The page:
Certificates of Deposit (CD’s) are one of the safest investment vehicles out there. If you want to be at the low end of the risk/reward spectrum, CD’s might be the right choice.
CD’s pay you interest on your money very much like a savings account, but your earnings are typically higher with a CD. Go ahead and compare for yourself: you should find that CD’s pay a higher APY than a savings account.
Why Do CD’s Pay More Than Savings?
When you buy a CD, your bank is doing you a favor by paying you higher interest. Why would they do you any favors? They expect that you will return the favor by keeping your money in the CD for a specified period of time. This gives them some certainty and ability to use your money for other purposes (such as lending it to other customers or investing it).
How do CD’s Work?
Getting a CD is easy. Simply tell your bank or credit union that you’d like to buy a CD. They’ll most likely have a simple form with some disclosures. Then, they move the money into the CD for you. You don’t need an actual certificate – usually you’ll just see a distinct category for the deposit on your statements.
CD’s pay interest at some point. You can choose to reinvest that interest, or spend it. I suggest reinvesting if you’re really trying to make the money grow. Once you start earning interest on your interest (compounding) your account grows faster.
When your CD matures you usually have a window (10-15 days in many cases) of time to decide what to do next. Usually, your bank will automatically reinvest into a new CD if you don’t give them alternate instructions. Make sure you know the policy, and that you give proper instructions if you don’t want the money rolled into a new CD.
If you want the best CD rates, set yourself up for success. First, check our CD Rate Scorecard to see what the most competitive institutions are doing. Now, pick your product.
Time and the Best CD Rates
CD’s with longer maturities (time periods) pay higher rates than those with shorter maturities. This is because you’re promising to leave the money with the bank for more time, and they reward you for this. Try comparing for yourself. You’ll see that the best CD rates have the longest maturities, although there are always some surprising exceptions.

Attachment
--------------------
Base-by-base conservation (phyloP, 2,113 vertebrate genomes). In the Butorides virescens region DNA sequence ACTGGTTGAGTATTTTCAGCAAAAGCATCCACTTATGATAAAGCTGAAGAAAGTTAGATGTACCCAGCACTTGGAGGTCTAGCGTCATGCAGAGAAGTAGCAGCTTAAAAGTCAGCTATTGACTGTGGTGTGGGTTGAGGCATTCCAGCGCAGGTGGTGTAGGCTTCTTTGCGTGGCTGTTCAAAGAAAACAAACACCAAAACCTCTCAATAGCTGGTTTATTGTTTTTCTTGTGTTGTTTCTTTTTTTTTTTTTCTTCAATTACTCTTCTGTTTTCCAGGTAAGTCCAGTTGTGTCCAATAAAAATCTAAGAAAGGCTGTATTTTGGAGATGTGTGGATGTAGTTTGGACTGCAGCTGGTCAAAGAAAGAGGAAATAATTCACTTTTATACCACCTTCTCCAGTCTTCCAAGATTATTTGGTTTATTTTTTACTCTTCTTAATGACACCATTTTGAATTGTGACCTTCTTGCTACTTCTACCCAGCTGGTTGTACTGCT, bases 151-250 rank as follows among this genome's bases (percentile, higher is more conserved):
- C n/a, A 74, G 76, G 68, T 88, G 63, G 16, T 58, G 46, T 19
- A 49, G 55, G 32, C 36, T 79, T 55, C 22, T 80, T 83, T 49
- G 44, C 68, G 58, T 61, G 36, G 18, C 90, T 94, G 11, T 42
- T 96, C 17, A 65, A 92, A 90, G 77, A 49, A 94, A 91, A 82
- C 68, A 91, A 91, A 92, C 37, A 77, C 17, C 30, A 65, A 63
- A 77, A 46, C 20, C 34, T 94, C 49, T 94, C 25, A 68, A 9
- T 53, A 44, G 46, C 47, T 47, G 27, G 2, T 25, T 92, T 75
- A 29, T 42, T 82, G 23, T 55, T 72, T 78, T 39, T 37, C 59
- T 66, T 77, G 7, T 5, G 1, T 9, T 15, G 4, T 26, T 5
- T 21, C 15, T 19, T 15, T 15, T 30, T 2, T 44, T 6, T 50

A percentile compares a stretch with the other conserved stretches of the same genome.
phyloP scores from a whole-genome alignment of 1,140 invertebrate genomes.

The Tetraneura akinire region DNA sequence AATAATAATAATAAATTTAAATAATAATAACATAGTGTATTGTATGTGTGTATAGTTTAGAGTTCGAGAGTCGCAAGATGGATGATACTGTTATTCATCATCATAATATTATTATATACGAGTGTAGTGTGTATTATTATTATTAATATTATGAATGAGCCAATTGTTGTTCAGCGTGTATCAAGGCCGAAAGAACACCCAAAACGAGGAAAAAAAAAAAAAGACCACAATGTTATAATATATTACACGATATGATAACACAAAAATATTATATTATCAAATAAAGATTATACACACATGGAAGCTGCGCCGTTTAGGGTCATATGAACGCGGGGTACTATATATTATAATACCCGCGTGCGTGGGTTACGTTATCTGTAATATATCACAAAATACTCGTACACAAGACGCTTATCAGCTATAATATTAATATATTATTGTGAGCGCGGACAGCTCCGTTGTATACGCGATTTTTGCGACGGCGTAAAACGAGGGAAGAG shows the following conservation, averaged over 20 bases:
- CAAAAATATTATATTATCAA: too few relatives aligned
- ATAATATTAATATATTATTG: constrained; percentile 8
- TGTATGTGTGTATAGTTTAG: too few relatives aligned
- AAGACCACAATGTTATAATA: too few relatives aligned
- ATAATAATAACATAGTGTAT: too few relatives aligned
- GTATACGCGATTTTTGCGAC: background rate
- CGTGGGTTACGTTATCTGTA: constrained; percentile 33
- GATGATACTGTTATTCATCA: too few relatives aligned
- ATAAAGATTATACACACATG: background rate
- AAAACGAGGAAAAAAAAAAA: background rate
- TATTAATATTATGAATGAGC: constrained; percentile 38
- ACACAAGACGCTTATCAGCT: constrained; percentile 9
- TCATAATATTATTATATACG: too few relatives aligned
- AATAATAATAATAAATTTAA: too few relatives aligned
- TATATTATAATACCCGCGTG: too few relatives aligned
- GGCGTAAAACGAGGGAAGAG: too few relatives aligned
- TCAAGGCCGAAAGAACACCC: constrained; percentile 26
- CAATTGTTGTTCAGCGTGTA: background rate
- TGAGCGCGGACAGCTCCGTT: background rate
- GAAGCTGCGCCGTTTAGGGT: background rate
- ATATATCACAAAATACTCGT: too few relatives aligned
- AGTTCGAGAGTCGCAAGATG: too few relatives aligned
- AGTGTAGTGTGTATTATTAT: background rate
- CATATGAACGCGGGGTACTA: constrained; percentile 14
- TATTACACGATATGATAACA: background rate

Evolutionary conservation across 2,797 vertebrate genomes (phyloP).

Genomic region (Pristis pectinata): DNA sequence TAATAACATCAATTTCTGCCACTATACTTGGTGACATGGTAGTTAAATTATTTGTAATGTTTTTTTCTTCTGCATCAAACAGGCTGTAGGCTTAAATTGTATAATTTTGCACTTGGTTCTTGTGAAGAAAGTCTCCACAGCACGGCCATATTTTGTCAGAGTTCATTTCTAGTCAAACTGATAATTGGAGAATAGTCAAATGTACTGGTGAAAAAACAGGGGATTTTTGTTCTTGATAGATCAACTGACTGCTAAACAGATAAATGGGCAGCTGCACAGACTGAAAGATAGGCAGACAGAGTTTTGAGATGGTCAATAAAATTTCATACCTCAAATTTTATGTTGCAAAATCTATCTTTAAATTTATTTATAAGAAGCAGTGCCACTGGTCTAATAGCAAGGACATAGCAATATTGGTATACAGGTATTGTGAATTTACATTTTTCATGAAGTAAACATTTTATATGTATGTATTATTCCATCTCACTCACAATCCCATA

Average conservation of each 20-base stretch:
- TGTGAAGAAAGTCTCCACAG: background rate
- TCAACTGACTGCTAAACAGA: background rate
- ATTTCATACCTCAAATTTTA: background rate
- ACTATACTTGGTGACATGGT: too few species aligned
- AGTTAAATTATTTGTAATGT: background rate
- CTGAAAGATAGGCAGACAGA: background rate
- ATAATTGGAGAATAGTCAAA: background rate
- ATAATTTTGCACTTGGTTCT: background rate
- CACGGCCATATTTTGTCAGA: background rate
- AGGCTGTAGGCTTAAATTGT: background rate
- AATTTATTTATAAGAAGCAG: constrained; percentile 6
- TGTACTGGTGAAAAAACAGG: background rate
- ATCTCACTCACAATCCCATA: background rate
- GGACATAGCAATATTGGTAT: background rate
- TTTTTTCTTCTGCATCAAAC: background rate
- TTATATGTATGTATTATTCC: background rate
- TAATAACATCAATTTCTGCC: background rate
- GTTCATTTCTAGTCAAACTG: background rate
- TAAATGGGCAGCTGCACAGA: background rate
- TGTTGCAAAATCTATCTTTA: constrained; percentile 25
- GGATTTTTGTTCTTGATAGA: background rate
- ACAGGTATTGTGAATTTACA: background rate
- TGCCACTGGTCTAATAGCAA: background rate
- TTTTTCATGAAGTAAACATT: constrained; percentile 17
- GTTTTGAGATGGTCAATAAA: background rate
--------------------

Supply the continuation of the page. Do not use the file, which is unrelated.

Keep in mind that the economy in general dictates what “competitive” interest rates are, and that influences what the best CD rates are. Rates could rise or fall (see Bank CD Rates for more details). You need to decide whether or not you should lock your money up long-term for a higher rate, or whether you should wait and see if rates will be more favorable in the near future.
Shop for the Best CD Rates
Next, you need to shop around. Try checking your local banks and credit unions to see if anybody is “having a sale”. You’ll often find that an institution needs to get deposits on the books quickly, and they know that one of the best ways to do this is to offer the best CD rate available locally. You’ll see these advertised on banners and in the newspaper.
Another great place to shop is online. Online-only banks offer some of the best CD rates all the time. They have lower overhead than the brick-and-mortar banks so they can pass the savings on to you.
A third place to shop is with a brokerage firm. Although you may not know it, your financial advisor may have some of the best CD rates available. Advisors have access to brokered CDs, which are typically sold in larger blocks. Make sure you work with somebody you trust and that you know the risks – getting out of a brokered CD before maturity can be expensive.
Finally, check some of the personal finance blogs on the Web. These people do a great job of searching out the best CD rates and spreading the word.
Valued Customers Get the Best CD Rates
Finally, financial institutions offer the best CD rates to their best customers. To qualify for their best CD rates, you may need to meet a minimum investment requirement. Find out how much it would take to secure a higher rate. If you can afford it, take advantage. Sometimes it helps to consolidate your business with fewer providers – just remember to keep your accounts within FDIC insurance limits.
If CD’s are sounding good to you, let’s take a step back and look at some pitfalls.
First, you need to lock your money up. If you want to get it back before the CD matures, you should know that you may have to pay a penalty. Ask your bank exactly what the penalty will be.
Next, if safety is important to you, make sure that your bank is FDIC insured. Look for the phrase “Member FDIC” or the FDIC logo.
Remember that credit unions are not FDIC insured, rather they are insured by the National Credit Union Administration (NCUA)– so they won’t be in the FDIC’s database. NCUA insurance is just as strong as FDIC insurance in my opinion.
Finally, remember that because the risk level is relatively low, your reward might also be relatively low. There are various types of risk, including the risk of losing your money and the risk of losing purchasing power. CD investors have a relatively low risk of losing their money (due to a banking system failure).
However, CD investors have a relatively higher risk of losing purchasing power over the long-term. Long-term investors should at least familiarize themselves with the alternatives and risks associated with other investments.
Article Source : Justin Pritchard (http://banking.about.com/od/cds/a/cdbasics.htm)